VRIO framework (formerly known as VRIN) is a business analysis tool that helps determining the internal sources of sustainable competitive advantage and is also part of the Resource-Based View (RBV).
According to this model, resources and skills should have four attributes that contribute to sustainable competitive advantage. Resources should be valuable, rare, inimitable and Organization-wide supported: VRIO
- Components of a VRIO Analysis
- What is a VRIO Analysis used for
- When to perform VRIO Analysis
- Using the Tool
- Example of VRIO Analysis
- VRIO Analysis tips
- Advantages and Disadvantages of a VRIO Analysis
The VRIO Framework or VRIO Model is part of the Resource-Based View (RBV), a perspective that explores the relation between the internal features of a business and its performance. In order to assess performance and benefit potential (e.g. Porter's Five Forces), RBV is also complementary to the Industrial Organization (I/O) viewpoints that look more at external factors such as competitiveness.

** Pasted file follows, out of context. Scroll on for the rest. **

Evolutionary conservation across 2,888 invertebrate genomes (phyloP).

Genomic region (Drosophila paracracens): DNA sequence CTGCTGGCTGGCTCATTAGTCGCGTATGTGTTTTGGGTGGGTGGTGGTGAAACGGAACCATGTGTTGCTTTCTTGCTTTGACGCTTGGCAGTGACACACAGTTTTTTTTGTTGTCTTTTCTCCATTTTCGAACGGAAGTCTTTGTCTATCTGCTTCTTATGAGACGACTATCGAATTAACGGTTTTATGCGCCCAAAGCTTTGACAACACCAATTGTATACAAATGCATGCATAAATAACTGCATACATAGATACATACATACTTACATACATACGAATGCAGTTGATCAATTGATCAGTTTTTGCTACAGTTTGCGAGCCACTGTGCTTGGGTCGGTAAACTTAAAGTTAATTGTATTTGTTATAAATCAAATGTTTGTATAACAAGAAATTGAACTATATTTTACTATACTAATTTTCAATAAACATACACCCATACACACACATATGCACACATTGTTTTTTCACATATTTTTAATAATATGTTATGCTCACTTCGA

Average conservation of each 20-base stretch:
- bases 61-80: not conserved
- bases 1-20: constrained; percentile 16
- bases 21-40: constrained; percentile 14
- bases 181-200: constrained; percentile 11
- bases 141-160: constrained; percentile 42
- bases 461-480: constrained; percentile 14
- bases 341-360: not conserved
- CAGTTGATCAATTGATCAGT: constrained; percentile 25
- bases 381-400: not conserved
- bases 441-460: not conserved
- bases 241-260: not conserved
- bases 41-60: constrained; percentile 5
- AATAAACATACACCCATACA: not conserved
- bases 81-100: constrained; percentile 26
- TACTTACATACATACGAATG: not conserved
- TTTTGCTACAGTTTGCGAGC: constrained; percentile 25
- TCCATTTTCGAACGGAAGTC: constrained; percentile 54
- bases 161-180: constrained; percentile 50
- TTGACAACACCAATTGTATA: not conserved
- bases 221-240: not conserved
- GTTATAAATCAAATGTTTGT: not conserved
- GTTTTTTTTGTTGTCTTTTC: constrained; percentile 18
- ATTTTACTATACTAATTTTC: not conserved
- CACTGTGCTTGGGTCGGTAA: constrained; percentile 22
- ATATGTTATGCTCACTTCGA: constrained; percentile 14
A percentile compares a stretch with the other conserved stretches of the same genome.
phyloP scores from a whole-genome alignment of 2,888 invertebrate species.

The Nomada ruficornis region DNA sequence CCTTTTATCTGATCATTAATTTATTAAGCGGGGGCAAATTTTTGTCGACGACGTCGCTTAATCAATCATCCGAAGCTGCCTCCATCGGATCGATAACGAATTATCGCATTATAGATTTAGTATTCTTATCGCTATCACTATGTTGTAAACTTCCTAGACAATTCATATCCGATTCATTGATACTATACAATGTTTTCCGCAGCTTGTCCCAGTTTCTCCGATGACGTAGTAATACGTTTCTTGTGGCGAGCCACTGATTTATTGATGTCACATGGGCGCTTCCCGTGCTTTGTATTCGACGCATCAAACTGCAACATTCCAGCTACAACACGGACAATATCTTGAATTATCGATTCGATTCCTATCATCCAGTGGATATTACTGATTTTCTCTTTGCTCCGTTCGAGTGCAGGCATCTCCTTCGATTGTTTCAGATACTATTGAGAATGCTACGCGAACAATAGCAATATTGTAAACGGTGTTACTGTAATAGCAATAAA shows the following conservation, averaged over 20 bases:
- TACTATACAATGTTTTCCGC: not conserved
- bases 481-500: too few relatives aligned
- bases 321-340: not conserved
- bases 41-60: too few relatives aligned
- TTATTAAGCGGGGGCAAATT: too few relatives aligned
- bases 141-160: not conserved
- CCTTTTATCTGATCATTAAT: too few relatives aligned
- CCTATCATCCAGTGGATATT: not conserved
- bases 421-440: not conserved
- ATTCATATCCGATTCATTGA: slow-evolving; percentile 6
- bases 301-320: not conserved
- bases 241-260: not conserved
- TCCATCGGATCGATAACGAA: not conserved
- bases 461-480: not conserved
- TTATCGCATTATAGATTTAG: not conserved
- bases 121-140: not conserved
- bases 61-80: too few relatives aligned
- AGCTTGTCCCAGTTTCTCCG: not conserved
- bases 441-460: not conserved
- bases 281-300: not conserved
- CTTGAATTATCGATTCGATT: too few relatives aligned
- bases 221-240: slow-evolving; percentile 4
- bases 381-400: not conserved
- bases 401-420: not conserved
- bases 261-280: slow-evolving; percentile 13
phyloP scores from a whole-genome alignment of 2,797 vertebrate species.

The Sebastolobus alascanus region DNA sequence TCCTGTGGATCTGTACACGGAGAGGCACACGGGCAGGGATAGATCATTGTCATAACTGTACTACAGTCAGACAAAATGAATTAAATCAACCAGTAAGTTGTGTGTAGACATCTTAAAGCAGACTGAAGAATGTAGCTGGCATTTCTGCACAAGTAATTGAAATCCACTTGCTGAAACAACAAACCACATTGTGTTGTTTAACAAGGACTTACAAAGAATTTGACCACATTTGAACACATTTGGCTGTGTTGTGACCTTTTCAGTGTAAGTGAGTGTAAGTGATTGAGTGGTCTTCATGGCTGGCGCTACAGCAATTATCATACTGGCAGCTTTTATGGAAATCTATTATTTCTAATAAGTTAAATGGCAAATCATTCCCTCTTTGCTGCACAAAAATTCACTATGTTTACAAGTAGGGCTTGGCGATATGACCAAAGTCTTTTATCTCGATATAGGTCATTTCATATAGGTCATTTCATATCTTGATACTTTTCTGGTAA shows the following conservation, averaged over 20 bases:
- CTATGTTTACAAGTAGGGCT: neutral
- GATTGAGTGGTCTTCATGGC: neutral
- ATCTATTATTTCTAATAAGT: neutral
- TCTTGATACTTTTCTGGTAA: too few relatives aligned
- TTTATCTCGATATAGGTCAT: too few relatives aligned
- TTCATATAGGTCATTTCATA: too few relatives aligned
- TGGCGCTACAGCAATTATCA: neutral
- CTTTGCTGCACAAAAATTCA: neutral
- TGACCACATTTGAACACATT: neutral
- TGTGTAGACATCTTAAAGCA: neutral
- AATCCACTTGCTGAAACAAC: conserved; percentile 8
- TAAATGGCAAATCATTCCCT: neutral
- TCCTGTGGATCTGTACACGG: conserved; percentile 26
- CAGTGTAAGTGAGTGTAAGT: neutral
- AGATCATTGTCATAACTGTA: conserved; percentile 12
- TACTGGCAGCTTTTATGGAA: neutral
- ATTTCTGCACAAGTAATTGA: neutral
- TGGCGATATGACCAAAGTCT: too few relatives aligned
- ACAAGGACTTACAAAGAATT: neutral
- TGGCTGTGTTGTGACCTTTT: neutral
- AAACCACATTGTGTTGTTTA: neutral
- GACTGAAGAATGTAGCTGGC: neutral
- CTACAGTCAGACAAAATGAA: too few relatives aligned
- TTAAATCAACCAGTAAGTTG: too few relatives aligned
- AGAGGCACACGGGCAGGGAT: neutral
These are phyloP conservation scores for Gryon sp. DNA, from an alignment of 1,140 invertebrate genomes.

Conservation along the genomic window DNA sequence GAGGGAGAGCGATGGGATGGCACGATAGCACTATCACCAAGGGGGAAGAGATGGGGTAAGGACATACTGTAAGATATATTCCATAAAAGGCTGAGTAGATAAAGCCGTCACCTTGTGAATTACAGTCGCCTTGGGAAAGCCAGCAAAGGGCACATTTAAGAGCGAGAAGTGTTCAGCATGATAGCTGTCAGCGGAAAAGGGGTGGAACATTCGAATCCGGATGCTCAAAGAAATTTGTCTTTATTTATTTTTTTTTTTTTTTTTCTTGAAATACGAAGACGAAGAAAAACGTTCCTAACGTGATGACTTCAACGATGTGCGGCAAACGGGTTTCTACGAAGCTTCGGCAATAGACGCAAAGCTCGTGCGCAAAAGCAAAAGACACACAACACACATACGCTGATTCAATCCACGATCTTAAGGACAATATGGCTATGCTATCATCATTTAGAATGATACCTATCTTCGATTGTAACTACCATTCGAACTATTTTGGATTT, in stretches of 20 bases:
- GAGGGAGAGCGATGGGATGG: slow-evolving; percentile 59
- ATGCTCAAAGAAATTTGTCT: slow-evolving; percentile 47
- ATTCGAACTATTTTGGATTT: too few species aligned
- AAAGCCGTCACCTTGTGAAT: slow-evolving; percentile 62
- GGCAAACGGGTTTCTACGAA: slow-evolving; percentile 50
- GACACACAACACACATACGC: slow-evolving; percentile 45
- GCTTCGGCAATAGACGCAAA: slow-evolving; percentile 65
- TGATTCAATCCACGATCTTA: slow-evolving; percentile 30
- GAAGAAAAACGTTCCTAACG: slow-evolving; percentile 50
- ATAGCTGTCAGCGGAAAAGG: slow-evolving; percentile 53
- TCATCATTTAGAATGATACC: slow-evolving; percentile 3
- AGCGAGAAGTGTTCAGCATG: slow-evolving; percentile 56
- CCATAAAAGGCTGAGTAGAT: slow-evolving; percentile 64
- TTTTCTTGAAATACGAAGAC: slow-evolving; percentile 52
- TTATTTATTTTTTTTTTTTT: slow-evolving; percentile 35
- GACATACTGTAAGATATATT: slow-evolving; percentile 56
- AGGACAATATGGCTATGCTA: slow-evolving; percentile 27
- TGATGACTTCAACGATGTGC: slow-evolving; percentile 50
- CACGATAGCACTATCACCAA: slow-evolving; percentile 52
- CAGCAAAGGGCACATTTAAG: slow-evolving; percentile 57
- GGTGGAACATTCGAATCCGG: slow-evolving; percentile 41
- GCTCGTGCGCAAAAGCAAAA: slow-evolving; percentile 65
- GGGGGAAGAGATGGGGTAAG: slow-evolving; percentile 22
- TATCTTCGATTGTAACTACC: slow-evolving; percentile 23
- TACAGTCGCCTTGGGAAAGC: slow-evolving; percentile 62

RBV's proponents argue that instead of looking at the global world, companies should look within the enterprise to identify the sources of competitive advantage.
Thus, Firm Resources and Sustainable Competitive Advantage are the main concepts in this view. All properties, skills, organizational processes, company characteristics, information and knowledge managed by a company that helps it to enhance its efficiency and effectiveness can be described as company resources.
Resources are often classified into categories such as tangible (e.g. equipment, machinery, land, buildings and cash) and intangible (e.g. trademarks, brand reputation, patents and licenses) or physical, human and organizational resources.
Resources must have four attributes that can be summarized in the VRIO framework in order for businesses to turn these resources into a sustainable competitive advantage.